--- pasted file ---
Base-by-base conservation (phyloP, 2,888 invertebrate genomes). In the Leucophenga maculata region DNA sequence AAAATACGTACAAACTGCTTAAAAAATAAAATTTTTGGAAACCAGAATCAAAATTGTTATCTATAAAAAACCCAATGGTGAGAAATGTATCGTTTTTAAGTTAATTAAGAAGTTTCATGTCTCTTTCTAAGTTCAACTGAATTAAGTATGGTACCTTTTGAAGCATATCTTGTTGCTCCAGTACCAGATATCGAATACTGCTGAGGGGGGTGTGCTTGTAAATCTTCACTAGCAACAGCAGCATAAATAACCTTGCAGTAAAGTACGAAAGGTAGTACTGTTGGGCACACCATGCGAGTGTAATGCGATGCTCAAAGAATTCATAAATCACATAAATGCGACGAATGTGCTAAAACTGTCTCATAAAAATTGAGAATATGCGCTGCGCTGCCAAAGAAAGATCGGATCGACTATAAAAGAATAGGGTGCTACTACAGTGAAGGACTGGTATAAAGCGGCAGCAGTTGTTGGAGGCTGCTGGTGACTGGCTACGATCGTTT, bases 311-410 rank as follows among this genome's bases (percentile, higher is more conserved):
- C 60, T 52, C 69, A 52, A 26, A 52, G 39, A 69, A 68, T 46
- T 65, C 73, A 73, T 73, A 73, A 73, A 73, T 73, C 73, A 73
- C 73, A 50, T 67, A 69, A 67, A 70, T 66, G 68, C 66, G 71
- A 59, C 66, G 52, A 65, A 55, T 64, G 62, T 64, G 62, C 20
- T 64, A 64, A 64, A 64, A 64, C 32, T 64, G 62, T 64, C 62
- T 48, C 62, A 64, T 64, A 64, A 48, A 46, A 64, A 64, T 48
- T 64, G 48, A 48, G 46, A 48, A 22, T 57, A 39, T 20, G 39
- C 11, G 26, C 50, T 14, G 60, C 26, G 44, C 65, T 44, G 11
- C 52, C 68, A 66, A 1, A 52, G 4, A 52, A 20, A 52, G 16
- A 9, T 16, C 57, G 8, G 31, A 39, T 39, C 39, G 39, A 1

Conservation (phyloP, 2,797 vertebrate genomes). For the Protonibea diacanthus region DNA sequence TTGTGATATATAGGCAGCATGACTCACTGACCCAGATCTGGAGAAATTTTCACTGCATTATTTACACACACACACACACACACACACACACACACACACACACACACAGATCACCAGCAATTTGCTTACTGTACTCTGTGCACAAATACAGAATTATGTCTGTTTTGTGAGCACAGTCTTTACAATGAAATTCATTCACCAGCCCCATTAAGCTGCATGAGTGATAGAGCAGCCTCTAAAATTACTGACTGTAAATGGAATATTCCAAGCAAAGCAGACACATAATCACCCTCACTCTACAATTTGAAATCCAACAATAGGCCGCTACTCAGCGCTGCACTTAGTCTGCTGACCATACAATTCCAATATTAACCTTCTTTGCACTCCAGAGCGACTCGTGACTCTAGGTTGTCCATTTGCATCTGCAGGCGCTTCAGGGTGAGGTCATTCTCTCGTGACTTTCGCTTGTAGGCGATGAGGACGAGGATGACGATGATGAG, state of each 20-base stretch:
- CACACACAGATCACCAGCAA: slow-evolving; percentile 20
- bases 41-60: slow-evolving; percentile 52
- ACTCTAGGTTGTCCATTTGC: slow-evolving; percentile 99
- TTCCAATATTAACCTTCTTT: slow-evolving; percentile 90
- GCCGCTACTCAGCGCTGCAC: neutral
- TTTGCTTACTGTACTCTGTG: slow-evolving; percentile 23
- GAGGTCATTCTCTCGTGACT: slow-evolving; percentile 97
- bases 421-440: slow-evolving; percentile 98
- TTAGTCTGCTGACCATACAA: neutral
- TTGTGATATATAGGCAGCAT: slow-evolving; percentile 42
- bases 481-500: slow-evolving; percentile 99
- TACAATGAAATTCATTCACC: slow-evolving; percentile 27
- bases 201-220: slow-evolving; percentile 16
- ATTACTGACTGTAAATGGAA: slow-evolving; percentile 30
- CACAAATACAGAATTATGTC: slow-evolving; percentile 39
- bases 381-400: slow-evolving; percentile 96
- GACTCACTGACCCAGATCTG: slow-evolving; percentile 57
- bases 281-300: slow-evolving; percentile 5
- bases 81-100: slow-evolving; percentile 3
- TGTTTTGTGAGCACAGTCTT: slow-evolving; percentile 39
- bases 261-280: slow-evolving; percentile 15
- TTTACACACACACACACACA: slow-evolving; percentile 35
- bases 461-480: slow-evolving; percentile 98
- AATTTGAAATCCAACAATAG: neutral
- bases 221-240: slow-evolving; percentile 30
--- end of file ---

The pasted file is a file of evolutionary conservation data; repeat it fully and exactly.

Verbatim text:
Base-by-base conservation (phyloP, 2,888 invertebrate genomes). In the Leucophenga maculata region DNA sequence AAAATACGTACAAACTGCTTAAAAAATAAAATTTTTGGAAACCAGAATCAAAATTGTTATCTATAAAAAACCCAATGGTGAGAAATGTATCGTTTTTAAGTTAATTAAGAAGTTTCATGTCTCTTTCTAAGTTCAACTGAATTAAGTATGGTACCTTTTGAAGCATATCTTGTTGCTCCAGTACCAGATATCGAATACTGCTGAGGGGGGTGTGCTTGTAAATCTTCACTAGCAACAGCAGCATAAATAACCTTGCAGTAAAGTACGAAAGGTAGTACTGTTGGGCACACCATGCGAGTGTAATGCGATGCTCAAAGAATTCATAAATCACATAAATGCGACGAATGTGCTAAAACTGTCTCATAAAAATTGAGAATATGCGCTGCGCTGCCAAAGAAAGATCGGATCGACTATAAAAGAATAGGGTGCTACTACAGTGAAGGACTGGTATAAAGCGGCAGCAGTTGTTGGAGGCTGCTGGTGACTGGCTACGATCGTTT, bases 311-410 rank as follows among this genome's bases (percentile, higher is more conserved):
- C 60, T 52, C 69, A 52, A 26, A 52, G 39, A 69, A 68, T 46
- T 65, C 73, A 73, T 73, A 73, A 73, A 73, T 73, C 73, A 73
- C 73, A 50, T 67, A 69, A 67, A 70, T 66, G 68, C 66, G 71
- A 59, C 66, G 52, A 65, A 55, T 64, G 62, T 64, G 62, C 20
- T 64, A 64, A 64, A 64, A 64, C 32, T 64, G 62, T 64, C 62
- T 48, C 62, A 64, T 64, A 64, A 48, A 46, A 64, A 64, T 48
- T 64, G 48, A 48, G 46, A 48, A 22, T 57, A 39, T 20, G 39
- C 11, G 26, C 50, T 14, G 60, C 26, G 44, C 65, T 44, G 11
- C 52, C 68, A 66, A 1, A 52, G 4, A 52, A 20, A 52, G 16
- A 9, T 16, C 57, G 8, G 31, A 39, T 39, C 39, G 39, A 1

Conservation (phyloP, 2,797 vertebrate genomes). For the Protonibea diacanthus region DNA sequence TTGTGATATATAGGCAGCATGACTCACTGACCCAGATCTGGAGAAATTTTCACTGCATTATTTACACACACACACACACACACACACACACACACACACACACACACAGATCACCAGCAATTTGCTTACTGTACTCTGTGCACAAATACAGAATTATGTCTGTTTTGTGAGCACAGTCTTTACAATGAAATTCATTCACCAGCCCCATTAAGCTGCATGAGTGATAGAGCAGCCTCTAAAATTACTGACTGTAAATGGAATATTCCAAGCAAAGCAGACACATAATCACCCTCACTCTACAATTTGAAATCCAACAATAGGCCGCTACTCAGCGCTGCACTTAGTCTGCTGACCATACAATTCCAATATTAACCTTCTTTGCACTCCAGAGCGACTCGTGACTCTAGGTTGTCCATTTGCATCTGCAGGCGCTTCAGGGTGAGGTCATTCTCTCGTGACTTTCGCTTGTAGGCGATGAGGACGAGGATGACGATGATGAG, state of each 20-base stretch:
- CACACACAGATCACCAGCAA: slow-evolving; percentile 20
- bases 41-60: slow-evolving; percentile 52
- ACTCTAGGTTGTCCATTTGC: slow-evolving; percentile 99
- TTCCAATATTAACCTTCTTT: slow-evolving; percentile 90
- GCCGCTACTCAGCGCTGCAC: neutral
- TTTGCTTACTGTACTCTGTG: slow-evolving; percentile 23
- GAGGTCATTCTCTCGTGACT: slow-evolving; percentile 97
- bases 421-440: slow-evolving; percentile 98
- TTAGTCTGCTGACCATACAA: neutral
- TTGTGATATATAGGCAGCAT: slow-evolving; percentile 42
- bases 481-500: slow-evolving; percentile 99
- TACAATGAAATTCATTCACC: slow-evolving; percentile 27
- bases 201-220: slow-evolving; percentile 16
- ATTACTGACTGTAAATGGAA: slow-evolving; percentile 30
- CACAAATACAGAATTATGTC: slow-evolving; percentile 39
- bases 381-400: slow-evolving; percentile 96
- GACTCACTGACCCAGATCTG: slow-evolving; percentile 57
- bases 281-300: slow-evolving; percentile 5
- bases 81-100: slow-evolving; percentile 3
- TGTTTTGTGAGCACAGTCTT: slow-evolving; percentile 39
- bases 261-280: slow-evolving; percentile 15
- TTTACACACACACACACACA: slow-evolving; percentile 35
- bases 461-480: slow-evolving; percentile 98
- AATTTGAAATCCAACAATAG: neutral
- bases 221-240: slow-evolving; percentile 30